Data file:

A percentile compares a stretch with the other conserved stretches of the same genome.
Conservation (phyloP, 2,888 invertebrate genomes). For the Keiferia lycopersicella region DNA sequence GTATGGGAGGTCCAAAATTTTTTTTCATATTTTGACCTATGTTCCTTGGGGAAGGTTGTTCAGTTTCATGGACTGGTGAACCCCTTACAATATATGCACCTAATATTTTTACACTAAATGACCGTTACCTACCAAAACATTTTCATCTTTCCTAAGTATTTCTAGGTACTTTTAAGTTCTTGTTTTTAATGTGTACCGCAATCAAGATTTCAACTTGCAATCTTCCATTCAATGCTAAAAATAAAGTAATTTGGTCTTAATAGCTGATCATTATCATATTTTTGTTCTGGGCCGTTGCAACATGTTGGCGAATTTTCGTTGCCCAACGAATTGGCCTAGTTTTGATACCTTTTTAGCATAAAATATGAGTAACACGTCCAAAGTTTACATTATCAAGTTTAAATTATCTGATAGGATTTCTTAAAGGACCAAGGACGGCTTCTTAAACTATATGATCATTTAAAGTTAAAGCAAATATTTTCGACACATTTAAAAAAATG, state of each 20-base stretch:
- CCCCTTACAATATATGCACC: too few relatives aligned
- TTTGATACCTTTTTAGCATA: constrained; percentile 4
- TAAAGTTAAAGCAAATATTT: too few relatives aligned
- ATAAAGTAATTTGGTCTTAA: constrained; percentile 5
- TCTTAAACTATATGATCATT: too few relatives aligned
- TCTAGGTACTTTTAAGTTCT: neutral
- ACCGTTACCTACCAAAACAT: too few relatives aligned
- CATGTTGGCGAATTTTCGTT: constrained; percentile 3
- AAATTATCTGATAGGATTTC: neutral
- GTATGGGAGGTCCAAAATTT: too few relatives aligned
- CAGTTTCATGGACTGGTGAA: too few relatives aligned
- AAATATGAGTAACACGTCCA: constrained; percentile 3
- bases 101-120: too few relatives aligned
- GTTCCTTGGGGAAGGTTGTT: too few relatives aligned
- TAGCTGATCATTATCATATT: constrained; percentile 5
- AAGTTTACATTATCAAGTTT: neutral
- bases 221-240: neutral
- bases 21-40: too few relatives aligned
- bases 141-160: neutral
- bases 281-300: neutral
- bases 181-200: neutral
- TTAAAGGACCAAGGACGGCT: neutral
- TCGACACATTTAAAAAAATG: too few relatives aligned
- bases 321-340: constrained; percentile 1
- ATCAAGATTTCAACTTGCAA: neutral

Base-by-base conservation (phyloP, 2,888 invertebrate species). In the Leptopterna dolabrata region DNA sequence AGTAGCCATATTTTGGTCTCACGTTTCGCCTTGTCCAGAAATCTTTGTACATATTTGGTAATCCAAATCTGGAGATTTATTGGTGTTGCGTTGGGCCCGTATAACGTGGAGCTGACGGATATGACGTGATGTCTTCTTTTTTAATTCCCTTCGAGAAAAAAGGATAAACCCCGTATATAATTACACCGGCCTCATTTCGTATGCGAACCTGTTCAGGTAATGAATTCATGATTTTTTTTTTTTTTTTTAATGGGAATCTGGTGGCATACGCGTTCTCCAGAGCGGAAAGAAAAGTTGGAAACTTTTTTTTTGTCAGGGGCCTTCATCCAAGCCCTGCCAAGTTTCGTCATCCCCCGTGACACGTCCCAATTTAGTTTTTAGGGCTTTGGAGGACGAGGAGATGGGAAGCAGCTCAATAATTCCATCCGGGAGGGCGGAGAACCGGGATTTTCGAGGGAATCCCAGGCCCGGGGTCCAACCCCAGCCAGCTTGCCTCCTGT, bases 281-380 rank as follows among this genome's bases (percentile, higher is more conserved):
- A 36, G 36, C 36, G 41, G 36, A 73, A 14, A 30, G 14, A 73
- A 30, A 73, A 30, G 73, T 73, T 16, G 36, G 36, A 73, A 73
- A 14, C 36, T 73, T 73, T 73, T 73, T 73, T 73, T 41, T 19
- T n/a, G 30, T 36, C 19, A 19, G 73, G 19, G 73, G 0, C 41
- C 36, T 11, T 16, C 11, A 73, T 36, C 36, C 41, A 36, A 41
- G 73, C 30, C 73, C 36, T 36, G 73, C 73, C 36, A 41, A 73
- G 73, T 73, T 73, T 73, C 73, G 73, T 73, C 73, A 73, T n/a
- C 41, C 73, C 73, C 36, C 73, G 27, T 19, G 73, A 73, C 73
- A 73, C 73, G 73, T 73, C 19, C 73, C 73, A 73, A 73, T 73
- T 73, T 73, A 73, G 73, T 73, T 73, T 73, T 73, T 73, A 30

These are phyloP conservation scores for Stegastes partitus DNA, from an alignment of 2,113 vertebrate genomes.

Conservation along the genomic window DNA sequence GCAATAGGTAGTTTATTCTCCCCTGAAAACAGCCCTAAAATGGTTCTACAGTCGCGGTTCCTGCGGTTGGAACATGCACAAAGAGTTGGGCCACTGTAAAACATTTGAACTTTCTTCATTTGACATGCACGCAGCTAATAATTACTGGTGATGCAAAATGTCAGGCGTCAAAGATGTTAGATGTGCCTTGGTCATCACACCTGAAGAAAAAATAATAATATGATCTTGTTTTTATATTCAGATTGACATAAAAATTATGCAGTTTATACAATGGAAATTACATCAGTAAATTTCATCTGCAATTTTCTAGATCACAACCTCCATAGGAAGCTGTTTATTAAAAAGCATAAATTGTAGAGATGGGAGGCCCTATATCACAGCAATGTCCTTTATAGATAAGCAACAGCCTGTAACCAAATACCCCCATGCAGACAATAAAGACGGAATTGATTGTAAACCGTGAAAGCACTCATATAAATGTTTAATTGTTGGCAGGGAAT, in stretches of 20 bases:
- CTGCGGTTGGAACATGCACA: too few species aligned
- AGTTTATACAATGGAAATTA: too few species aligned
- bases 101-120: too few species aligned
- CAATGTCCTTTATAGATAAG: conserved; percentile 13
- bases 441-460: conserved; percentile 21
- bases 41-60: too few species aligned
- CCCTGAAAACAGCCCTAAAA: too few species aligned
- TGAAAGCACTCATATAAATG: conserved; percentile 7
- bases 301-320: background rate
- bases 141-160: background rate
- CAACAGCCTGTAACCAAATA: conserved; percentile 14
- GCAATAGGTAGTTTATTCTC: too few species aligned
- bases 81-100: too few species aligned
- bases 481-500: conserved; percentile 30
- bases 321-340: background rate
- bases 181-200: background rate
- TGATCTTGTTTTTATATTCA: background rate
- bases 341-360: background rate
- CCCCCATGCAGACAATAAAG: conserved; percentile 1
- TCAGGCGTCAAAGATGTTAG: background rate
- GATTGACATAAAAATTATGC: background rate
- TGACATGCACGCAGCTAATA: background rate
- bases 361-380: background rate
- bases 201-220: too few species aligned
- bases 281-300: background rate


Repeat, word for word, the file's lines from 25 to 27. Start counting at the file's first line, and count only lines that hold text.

- TCGACACATTTAAAAAAATG: too few relatives aligned
- bases 321-340: constrained; percentile 1
- ATCAAGATTTCAACTTGCAA: neutral